In 2012, the Independent reported that Ikea was found to have ‘been aware of the potential use of forced labor by its suppliers in the former Communist East Germany in 1978, and its continued sourcing of furniture from the German Democratic Republic until the fall of the Berlin Wall’.

Additionally, as a consequence to maintaining a frugal approach, Ikea has cut corners and overlooked areas in its supply chain, leading to even more scandals over the years.

In 2013, Ikea withdrew meatballs from a batch of stores after tests conducted by the Czech authorities revealed traces of horsemeat in its Kötbullar line. Later that year, Ikea faced another food scandal, as the company promptly withdrew its chocolate almond cake from stores in 23 countries after it was found to contain sewage bacteria. From what appeared to be a stern commitment to “serving and selling high quality food that is safe, healthy and produced with care for the environment and the people who produce it”, Ikea’s actions are contradictory to that.

Ikea’s Non-Profit Status

Yes, you read it right – Ikea is a non-profit organization. It’s insane to think about that considering Ikea rakes in billions in revenue annually, 35.1 billion in 2016 alone. To understand how Ikea has first off attained and secondly kept this disproportionate status, we have to look at the man himself, Ingvar Kamprad. After all, the apple doesn’t fall far from the tree.

Despite being one of the wealthiest people in the world with an estimated net worth of 43.2 billion euros as of 2013, Ikea founder Ingvar Kamprad might be the most frugal of his kind. In 1973, when Ikea was an empire on the rise, Ingvar fled his homeland of Sweden and moved to Switzerland to avoid paying taxes and continue building the Ikea brand. He spent 40 years in Switzerland until finally moving back to his homeland, which at that point had a much lower tax rate and reform than in the 1970s, no doubtedly serving as one of the cornerstones for his return.

As his company, Ikea is no different. The organization itself was accused of avoiding up to 1 billion euros in taxes between 2009 and 2014 by transferring profits between various Ikea owned entities, which reduced its overall tax payments.

Fortune.com reports that “Ikea would do so by paying royalties, interest, or other charges to its own subsidiaries and sister companies, for example, Ikea in high-tax areas would pay a 3% royalty fee to a sister company, Inter Ikea Group in the Netherlands — which has no taxation, the report claims. In doing so, Ikea would pay taxes on just 35% (for Belgium) to 64% (for France) of its actual profits.”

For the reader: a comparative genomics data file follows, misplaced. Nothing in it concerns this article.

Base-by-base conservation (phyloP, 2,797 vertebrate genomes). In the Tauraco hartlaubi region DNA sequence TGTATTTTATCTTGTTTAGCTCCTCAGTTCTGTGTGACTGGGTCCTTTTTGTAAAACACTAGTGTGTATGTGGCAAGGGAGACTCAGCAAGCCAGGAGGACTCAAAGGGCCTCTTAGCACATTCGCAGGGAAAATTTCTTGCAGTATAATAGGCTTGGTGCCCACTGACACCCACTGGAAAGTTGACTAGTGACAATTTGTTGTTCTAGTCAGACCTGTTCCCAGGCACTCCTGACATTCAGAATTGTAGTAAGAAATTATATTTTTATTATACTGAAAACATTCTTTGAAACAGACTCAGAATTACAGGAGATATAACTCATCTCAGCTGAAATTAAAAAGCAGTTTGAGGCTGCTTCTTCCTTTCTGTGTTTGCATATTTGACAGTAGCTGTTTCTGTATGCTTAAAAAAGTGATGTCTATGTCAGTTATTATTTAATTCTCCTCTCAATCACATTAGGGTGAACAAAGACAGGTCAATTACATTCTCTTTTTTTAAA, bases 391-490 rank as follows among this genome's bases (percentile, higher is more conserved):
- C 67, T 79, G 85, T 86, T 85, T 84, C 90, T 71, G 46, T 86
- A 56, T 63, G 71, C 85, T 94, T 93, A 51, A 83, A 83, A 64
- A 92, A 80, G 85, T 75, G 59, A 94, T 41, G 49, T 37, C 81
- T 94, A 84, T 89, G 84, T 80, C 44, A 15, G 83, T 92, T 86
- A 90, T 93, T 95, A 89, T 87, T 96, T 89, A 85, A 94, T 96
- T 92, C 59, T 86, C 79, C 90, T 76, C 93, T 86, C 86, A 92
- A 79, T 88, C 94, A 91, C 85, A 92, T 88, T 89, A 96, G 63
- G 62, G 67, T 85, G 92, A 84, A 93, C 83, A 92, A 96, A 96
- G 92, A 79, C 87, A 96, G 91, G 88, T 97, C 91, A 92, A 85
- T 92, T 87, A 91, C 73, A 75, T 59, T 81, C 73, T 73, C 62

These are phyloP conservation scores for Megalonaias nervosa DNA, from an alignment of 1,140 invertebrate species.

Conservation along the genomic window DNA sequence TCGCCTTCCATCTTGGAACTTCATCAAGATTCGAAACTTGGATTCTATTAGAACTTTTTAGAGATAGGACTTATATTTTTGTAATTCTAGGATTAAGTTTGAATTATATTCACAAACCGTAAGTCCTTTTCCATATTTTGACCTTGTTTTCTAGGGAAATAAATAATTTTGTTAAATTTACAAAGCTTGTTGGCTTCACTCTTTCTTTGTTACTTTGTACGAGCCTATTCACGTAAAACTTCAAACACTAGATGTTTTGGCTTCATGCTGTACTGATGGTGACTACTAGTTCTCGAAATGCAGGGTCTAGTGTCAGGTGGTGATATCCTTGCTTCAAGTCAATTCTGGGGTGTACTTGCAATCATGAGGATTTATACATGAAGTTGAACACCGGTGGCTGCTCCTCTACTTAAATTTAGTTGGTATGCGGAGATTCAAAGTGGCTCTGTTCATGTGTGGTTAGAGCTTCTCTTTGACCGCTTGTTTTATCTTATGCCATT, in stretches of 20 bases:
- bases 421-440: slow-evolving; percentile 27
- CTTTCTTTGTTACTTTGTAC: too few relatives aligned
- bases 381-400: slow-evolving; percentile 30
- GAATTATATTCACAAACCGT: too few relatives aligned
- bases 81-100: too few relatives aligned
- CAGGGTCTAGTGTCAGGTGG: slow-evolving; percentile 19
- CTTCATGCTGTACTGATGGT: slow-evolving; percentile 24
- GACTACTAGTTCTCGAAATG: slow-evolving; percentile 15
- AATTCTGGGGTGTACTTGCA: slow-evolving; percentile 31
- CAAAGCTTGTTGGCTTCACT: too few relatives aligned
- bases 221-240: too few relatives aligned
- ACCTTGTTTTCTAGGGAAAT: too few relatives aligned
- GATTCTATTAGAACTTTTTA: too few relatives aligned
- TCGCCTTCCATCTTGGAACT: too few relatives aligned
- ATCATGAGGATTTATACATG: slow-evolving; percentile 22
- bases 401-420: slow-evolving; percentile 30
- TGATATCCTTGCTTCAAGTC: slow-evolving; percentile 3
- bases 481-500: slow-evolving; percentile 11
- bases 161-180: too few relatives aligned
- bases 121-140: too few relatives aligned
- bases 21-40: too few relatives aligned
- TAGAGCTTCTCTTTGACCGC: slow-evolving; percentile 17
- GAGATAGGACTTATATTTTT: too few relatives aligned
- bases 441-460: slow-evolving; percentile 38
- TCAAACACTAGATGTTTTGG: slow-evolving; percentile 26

To understand Ikea’s complex grid of holding companies, Fastcodesign.com has graciously made a short video (seen below) which lays it all out. If you’d prefer to read it with your own eyes, however, here’s their summary:

  • Ikea Group operates 290 stores across the world.
  • Ikea Group is owned by Ingka Holding. (So far, that’s a pretty typical company/parent-company arrangement.)
  • But Ingka Holding is owned by the nonprofit Stichting Ingka Foundation.
  • The Stichting Ingka Foundation is estimated by The Economist to be even larger than the Gates Foundation, which has $37 billion in its coffers. (The Economist estimated the Ingka Foundation at $36 billion in 2005, but that figure has probably grown.)
  • Money isn’t trapped inside Ikea’s foundation. The Ikea trademark and concept is owned by another private company, Inter Ikea Systems. So just to operate Ikea stores and use the brand name, the nonprofit has to pay each year–payments that, while obscured by corporate structure, most likely make their way back to Ikea founder Ingvar Kamprad and his family.

How much wood can a woodchuck chuck?

Although Ikea appears to be making an effort to source its raw materials from sustainable sources, there’s no doubt that it consumes a hefty amount of materials each year. Particularly wood, where Ikea sat upon the mountaintop as the number one consumer of wood in the world, using a shocking 1% of the world’s wood in 2013.

To its credit, however, in its ‘People & Planet’ strategy Ikea has pledged to grow at least as much wood as it uses by 2020 in addition to increasing the amount of certified sustainable wood it uses by 2017.